The rhyme is associated with ancient fortune telling ideas. Children are a gift from God. Every day is a good day for new life. Every season—spring, summer, fall and winter. One of my children was born in the spring, one in summer and one in the fall. I am most blessed by the family God has given. 

Linking this post with the Five Minute Friday writing community. Today’s prompt is: SUMMER

The Art of Disagreeing

When my daughter was in grade school, she had a class that involved critical thinking. She was encouraged to think through problems. When controversies occur, we need this kind of skill.

As a parent I have tried set an example of working through the issues our family has faced. It is important to be educated, to do a little research and make decisions based on facts. And it is important to pray for wisdom.

There has been disagreement about the vaccine—among medical people, scientists, family and friends. It is experimental.

I like to be educated, finding as much information as possible. What are the risks/benefits of getting the covid vaccine? Is it different for particular age groups? What should a parent do?

Within our extended family the adults have made differing decisions. That is okay. We don’t have all the answers, we are still learning. It is time to respect each person’s decision regarding the way they choose to support their personal health.

Parents know their child’s health history best and should make the decision about their children.

It is human nature to think our opinion is the right one. In the Bible, the disciples had disagreements that they worked through. We can listen to people that disagree with us, respond with respect and gentleness. Ask questions. Pursue truth. Know when to let go. The Bible has good instruction for us.

[Remind them] to speak evil of no one, to avoid quarreling, to be gentle, and to show perfect courtesy toward all people.

Titus 3:2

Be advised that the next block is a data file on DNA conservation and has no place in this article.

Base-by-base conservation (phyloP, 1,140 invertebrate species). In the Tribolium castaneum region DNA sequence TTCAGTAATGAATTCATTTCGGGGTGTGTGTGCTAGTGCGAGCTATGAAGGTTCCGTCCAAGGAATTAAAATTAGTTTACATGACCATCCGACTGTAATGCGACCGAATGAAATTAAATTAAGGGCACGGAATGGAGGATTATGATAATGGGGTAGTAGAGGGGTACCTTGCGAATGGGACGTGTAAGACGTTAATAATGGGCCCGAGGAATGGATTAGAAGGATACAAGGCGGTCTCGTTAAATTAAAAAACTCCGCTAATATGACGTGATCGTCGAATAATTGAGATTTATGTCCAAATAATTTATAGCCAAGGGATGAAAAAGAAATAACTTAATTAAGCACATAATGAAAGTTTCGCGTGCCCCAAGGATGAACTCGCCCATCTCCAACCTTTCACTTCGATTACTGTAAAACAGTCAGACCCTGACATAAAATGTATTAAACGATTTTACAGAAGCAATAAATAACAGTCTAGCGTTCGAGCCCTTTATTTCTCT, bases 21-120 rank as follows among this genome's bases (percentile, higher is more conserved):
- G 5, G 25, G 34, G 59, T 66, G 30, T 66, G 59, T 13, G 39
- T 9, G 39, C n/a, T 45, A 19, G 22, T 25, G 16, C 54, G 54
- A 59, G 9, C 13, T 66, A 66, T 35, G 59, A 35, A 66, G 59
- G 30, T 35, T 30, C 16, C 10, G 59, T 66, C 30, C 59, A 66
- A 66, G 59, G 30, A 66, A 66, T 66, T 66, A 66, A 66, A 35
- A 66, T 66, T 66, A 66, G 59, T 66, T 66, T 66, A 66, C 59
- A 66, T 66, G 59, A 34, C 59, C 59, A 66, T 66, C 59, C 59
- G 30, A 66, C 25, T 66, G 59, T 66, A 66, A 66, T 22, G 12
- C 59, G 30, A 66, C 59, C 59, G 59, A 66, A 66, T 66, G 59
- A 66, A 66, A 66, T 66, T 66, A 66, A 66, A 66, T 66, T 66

A gentle tongue is a tree of life, but perverseness in it breaks the spirit.

Proverbs 15:4

Rejoice always, pray without ceasing, give thanks in all circumstances; for this is the will of God in Christ Jesus for you. Do not quench the Spirit. Do not despise prophecies, but test everything; hold fast to what is good.

1 Thessalonians 5: 16-21

Linking this post with the Five Minute Friday writing community. Kate’s prompt today is: DISAGREE

Hope for Recovery

As the pandemic recedes, the tide going out slowly, I hope for recovery in many areas of life.

Renewed care and compassion for the elderly. The last eight months of my mother’s life were increasingly isolated due to pandemic restrictions. I am glad that she knew Jesus as her Savior.

A return to good, basic education for children—reading, writing, mathematics, science, art and music. I am sad that many children in our large cities have only had on-line learning which is so difficult for young children. The children are our greatest treasure.

A revived fertility rate and strength in the family unit. The fertility rate in the United States (and other countries) has dropped below replacement level. Many complex factors are involved. I hope for a renewed value of children, joy in family.

Renewed support for new mothers in the weeks after giving birth. I remember caring for women in the post partum unit of the hospital, my role as a mentor mom for MOPS, and the years I led discussion for mothers participating in Baby & Me at our church. These avenues of support dwindled during the past year. Women benefit from the support of other women. If you are a new mom, where have you found support?

I can hope and pray for these things, but ultimately my hope is in the Lord.

This post is linked with Kate’s Five Minute Friday writing community. The prompt for today is: RECOVERY

We Need to Sing

Prayer and Bible study are ways to be observant of our faith. Singing hymns is another way.

On Christmas Eve we could not attend an indoor church service. Our family—our children and grandchildren—met in a church parking lot with others. We were standing outside, and it was freezing cold. We held candles and sang Christmas carols. 

The children will remember Christmas Eve in 2020.

This past Sunday we attended our church. We sang the hymn, To God Be the Glory. The hymn brought back memories of a Bible study group that I attended while in college at the home of an older couple. The song leader was very enthusiastic in expressing his faith. He sang this hymn with great joy. The memory has stayed with me.